• We are sorry, but NCBI web applications do not support your browser and may not function properly. More information
Logo of geneticsGeneticsCurrent IssueInformation for AuthorsEditorial BoardSubscribeSubmit a Manuscript
Genetics. Mar 2004; 166(3): 1385–1393.
PMCID: PMC1470800

Heritability and segregation analysis of deafness in U.S. Dalmatians.

Abstract

Hereditary loss of hearing affects many breeds of the domestic dog, but the Dalmatian has the highest prevalence. Approximately 30% are affected in the United States (U.S.) population. It is widely accepted that a relationship exists between deafness and pigmentation in the dog and also in other animals. While the Dalmatian exemplifies this relationship, the genetic origin and mode of inheritance of deafness in this breed are unknown. The goals of this study were to: (1) estimate the heritability of deafness in an extended kindred of U.S. Dalmatians and (2) determine, through complex segregation analysis, whether there is a major segregating locus that has a large effect on the expression of deafness. A kindred of 266 Dalmatians was assembled, of which 199 had been diagnosed using the brainstem auditory evoked response to determine auditory status. Of these, 74.4% (N = 148) had normal hearing, 18.1% (N = 36) were unilaterally deaf, and 7.5% (N = 15) were bilaterally deaf. A heritability of 0.73 was estimated considering deafness a dichotomous trait and 0.75 considering it as a trichotomous trait. Although deafness in the Dalmatian is clearly heritable, the evidence for the presence of a single major gene affecting the disorder is not persuasive.

Full Text

The Full Text of this article is available as a PDF (107K).

Selected References

These references are in PubMed. This may not be the complete list of references from this article.
  • Bonney GE. Regressive logistic models for familial disease and other binary traits. Biometrics. 1986 Sep;42(3):611–625. [PubMed]
  • Brenig B, Pfeiffer I, Jaggy A, Kathmann I, Balzari M, Gaillard C, Dolf G. Analysis of the 5' region of the canine PAX3 gene and exclusion as a candidate for Dalmatian deafness. Anim Genet. 2003 Feb;34(1):47–50. [PubMed]
  • Cargill Edward J, Clark Leigh Anne, Steiner Jörg M, Murphy Keith E. Multiplexing of canine microsatellite markers for whole-genome screens. Genomics. 2002 Sep;80(3):250–253. [PubMed]
  • Elston RC, Namboodiri KK, Glueck CJ, Fallat R, Tsang R, Leuba V. Study of the genetic transmission of hypercholesterolemia and hypertriglyceridemia in a 195 member kindred. Ann Hum Genet. 1975 Jul;39(1):67–87. [PubMed]
  • Famula TR, Oberbauer AM, Sousa CA. Complex segregation analysis of deafness in Dalmatians. Am J Vet Res. 2000 May;61(5):550–553. [PubMed]
  • Famula TR, Oberbauer AM, Williams DC. Gender effects in hearing loss in Dalmatians. Prev Vet Med. 2001 Jan 17;48(1):15–24. [PubMed]
  • Greenberg DA. The effect of proband designation on segregation analysis. Am J Hum Genet. 1986 Sep;39(3):329–339. [PMC free article] [PubMed]
  • Holliday TA, Nelson HJ, Williams DC, Willits N. Unilateral and bilateral brainstem auditory-evoked response abnormalities in 900 Dalmatian dogs. J Vet Intern Med. 1992 May-Jun;6(3):166–174. [PubMed]
  • HUDSON WR, RUBEN RJ. Hereditary deafness in the Dalmatian dog. Arch Otolaryngol. 1962 Mar;75:213–219. [PubMed]
  • Jarvik GP. Complex segregation analyses: uses and limitations. Am J Hum Genet. 1998 Oct;63(4):942–946. [PMC free article] [PubMed]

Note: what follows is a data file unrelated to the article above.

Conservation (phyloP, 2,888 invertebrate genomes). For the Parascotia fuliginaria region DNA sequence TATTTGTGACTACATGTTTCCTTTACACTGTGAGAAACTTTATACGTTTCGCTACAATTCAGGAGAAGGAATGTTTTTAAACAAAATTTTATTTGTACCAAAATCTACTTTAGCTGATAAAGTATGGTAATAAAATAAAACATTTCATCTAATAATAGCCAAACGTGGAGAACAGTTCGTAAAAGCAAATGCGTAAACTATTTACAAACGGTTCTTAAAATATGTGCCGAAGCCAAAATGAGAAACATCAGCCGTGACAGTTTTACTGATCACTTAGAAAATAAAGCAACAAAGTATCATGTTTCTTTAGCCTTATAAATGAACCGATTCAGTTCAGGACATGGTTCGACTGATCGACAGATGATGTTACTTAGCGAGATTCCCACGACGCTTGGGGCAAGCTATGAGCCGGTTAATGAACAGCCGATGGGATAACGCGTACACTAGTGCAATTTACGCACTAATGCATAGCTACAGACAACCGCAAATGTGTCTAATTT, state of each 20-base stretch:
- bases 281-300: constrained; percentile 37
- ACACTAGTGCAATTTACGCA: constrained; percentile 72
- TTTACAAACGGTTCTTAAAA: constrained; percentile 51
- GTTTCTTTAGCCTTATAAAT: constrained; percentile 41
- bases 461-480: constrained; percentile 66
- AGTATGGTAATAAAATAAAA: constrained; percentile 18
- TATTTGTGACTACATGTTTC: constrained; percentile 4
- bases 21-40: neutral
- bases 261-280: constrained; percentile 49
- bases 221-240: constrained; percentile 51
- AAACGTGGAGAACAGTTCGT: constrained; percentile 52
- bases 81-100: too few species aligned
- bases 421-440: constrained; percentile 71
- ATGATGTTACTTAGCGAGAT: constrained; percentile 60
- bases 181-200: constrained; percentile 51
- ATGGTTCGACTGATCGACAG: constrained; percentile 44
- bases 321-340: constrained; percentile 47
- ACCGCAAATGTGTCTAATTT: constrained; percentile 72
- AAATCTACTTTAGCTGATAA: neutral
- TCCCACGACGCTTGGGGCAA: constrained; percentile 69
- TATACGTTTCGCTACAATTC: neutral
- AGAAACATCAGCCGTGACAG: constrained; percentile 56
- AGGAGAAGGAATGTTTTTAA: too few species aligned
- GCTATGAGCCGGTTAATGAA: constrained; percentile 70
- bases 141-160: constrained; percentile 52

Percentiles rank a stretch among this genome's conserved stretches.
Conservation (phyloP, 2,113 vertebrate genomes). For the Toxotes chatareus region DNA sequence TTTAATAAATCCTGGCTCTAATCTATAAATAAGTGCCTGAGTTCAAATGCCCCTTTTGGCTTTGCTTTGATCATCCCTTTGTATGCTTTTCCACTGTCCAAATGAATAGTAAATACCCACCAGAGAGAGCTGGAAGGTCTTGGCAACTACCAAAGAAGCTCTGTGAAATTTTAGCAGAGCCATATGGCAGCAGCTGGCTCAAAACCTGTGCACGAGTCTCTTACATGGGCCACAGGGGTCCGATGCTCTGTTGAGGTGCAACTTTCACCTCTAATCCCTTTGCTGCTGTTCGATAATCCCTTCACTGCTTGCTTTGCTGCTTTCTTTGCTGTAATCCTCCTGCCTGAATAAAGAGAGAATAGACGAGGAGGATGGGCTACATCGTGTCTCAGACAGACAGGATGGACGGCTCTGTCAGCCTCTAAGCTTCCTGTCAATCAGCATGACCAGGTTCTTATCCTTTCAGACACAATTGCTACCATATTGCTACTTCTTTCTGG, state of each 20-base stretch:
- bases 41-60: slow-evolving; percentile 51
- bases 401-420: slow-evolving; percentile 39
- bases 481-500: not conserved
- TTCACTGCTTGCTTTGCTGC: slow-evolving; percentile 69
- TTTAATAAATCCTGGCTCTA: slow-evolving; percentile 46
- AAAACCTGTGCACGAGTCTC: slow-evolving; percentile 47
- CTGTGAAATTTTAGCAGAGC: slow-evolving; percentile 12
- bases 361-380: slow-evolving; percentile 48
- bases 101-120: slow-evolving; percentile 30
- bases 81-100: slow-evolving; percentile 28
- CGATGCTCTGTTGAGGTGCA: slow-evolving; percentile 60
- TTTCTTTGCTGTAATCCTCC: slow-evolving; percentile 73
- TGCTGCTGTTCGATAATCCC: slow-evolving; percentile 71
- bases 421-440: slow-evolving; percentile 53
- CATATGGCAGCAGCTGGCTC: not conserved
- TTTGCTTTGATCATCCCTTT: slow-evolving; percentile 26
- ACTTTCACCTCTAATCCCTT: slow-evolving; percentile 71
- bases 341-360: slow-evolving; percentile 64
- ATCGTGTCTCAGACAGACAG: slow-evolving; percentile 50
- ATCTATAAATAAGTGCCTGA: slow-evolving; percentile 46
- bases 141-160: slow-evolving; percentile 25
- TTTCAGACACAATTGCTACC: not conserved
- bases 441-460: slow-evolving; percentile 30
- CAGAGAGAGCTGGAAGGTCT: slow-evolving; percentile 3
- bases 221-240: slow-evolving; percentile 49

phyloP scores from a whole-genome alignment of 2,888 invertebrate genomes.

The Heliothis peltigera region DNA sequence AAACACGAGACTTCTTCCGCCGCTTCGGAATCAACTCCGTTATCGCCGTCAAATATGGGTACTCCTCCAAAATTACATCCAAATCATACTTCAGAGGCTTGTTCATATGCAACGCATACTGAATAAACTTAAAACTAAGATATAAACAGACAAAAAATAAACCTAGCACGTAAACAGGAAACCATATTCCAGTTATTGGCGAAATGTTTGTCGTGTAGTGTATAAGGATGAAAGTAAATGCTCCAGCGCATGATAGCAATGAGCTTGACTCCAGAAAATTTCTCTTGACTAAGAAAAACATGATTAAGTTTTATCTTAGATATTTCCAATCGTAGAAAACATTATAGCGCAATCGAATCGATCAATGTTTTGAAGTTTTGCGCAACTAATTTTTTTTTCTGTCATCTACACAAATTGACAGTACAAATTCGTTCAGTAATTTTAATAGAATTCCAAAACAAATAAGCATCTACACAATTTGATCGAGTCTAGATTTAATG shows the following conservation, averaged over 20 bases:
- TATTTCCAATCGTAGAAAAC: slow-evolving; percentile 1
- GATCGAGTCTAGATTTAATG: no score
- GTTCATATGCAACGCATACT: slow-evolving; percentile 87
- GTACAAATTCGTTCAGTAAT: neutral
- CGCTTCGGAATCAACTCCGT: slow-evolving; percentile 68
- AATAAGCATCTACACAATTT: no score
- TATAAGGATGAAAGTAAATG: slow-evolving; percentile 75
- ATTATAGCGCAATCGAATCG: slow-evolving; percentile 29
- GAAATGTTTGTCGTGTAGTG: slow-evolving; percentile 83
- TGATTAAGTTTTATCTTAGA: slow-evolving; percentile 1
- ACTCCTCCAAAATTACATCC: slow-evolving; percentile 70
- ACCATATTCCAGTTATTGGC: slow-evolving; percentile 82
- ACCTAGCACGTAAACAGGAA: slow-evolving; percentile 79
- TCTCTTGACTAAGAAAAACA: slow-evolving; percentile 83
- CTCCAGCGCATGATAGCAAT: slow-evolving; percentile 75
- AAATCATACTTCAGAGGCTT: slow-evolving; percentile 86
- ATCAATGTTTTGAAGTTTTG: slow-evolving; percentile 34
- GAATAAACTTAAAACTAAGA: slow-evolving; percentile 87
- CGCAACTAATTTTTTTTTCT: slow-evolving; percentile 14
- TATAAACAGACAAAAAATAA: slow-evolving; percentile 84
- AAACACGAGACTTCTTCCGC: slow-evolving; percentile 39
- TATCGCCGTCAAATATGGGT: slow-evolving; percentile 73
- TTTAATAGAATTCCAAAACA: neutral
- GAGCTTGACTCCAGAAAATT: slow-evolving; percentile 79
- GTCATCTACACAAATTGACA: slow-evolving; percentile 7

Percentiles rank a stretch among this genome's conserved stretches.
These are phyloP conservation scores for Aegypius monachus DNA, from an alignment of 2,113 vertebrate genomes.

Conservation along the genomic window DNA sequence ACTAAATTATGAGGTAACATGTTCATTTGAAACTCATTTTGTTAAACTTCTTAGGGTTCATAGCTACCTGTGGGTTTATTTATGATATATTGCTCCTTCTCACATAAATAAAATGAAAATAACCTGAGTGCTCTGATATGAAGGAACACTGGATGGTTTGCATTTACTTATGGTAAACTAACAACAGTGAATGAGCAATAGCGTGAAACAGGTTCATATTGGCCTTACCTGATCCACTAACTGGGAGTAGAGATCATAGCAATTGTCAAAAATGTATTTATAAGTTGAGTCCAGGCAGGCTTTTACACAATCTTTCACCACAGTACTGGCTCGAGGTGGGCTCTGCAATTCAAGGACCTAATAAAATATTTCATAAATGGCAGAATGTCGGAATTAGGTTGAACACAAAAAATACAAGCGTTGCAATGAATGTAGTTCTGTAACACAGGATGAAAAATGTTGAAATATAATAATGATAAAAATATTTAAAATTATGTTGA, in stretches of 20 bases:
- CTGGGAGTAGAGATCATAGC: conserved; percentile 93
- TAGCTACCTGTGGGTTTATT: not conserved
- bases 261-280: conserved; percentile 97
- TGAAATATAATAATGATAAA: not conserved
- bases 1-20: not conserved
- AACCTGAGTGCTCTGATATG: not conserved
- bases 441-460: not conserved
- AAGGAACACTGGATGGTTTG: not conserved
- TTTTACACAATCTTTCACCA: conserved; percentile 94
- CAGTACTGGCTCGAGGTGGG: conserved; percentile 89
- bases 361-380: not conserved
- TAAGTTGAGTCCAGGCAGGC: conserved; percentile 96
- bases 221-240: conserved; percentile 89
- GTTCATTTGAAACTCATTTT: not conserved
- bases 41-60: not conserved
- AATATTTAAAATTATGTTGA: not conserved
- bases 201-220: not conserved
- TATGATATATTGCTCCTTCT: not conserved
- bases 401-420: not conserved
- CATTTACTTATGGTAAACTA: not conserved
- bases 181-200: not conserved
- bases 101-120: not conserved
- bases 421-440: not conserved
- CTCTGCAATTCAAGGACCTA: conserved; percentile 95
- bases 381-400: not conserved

• Juraschko K, Meyer-Lindenberg A, Nolte I, Distl O. Analysis of systematic effects on congenital sensorineural deafness in German Dalmatian dogs. Vet J. 2003 Sep;166(2):164–169. [PubMed]
  • Kay R, Palmer AC, Taylor PM. Hearing in the dog as assessed by auditory brainstem evoked potentials. Vet Rec. 1984 Jan 28;114(4):81–84. [PubMed]
  • Mair IW. Hereditary deafness in the dalmatian dog. Arch Otorhinolaryngol. 1976 Feb 8;212(1):1–14. [PubMed]
  • Marshall AE. Brain stem auditory-evoked response of the nonanesthetized dog. Am J Vet Res. 1985 Apr;46(4):966–973. [PubMed]
  • Marshall AE. Use of brain stem auditory-evoked response to evaluate deafness in a group of Dalmatian dogs. J Am Vet Med Assoc. 1986 Apr 1;188(7):718–722. [PubMed]
  • Morton NE, MacLean CJ. Analysis of family resemblance. 3. Complex segregation of quantitative traits. Am J Hum Genet. 1974 Jul;26(4):489–503. [PMC free article] [PubMed]
  • Muhle Anne C, Jaggy A, Stricker C, Steffen F, Dolf G, Busato A, Kornberg M, Mariscoli M, Srenk P, Gaillard C. Further contributions to the genetic aspect of congenital sensorineural deafness in Dalmatians. Vet J. 2002 May;163(3):311–318. [PubMed]
  • Strain GM. Congenital deafness and its recognition. Vet Clin North Am Small Anim Pract. 1999 Jul;29(4):895–vi. [PubMed]
  • Strain George M. Deafness prevalence and pigmentation and gender associations in dog breeds at risk. Vet J. 2004 Jan;167(1):23–32. [PubMed]
  • WAARDENBURG PJ. A new syndrome combining developmental anomalies of the eyelids, eyebrows and nose root with pigmentary defects of the iris and head hair and with congenital deafness. Am J Hum Genet. 1951 Sep;3(3):195–253. [PMC free article] [PubMed]
  • Steel KP. Inherited hearing defects in mice. Annu Rev Genet. 1995;29:675–701. [PubMed]
  • Steel KP, Bussoli TJ. Deafness genes: expressions of surprise. Trends Genet. 1999 Jun;15(6):207–211. [PubMed]
  • Steel KP, Kros CJ. A genetic approach to understanding auditory function. Nat Genet. 2001 Feb;27(2):143–149. [PubMed]
  • Steel KP, Barkway C, Bock GR. Strial dysfunction in mice with cochleo-saccular abnormalities. Hear Res. 1987;27(1):11–26. [PubMed]

Articles from Genetics are provided here courtesy of Genetics Society of America

Formats:

Related citations in PubMed

See reviews...See all...

Cited by other articles in PMC

See all...

Links

  • MedGen
    MedGen
    Related information in MedGen
  • PubMed
    PubMed
    PubMed citations for these articles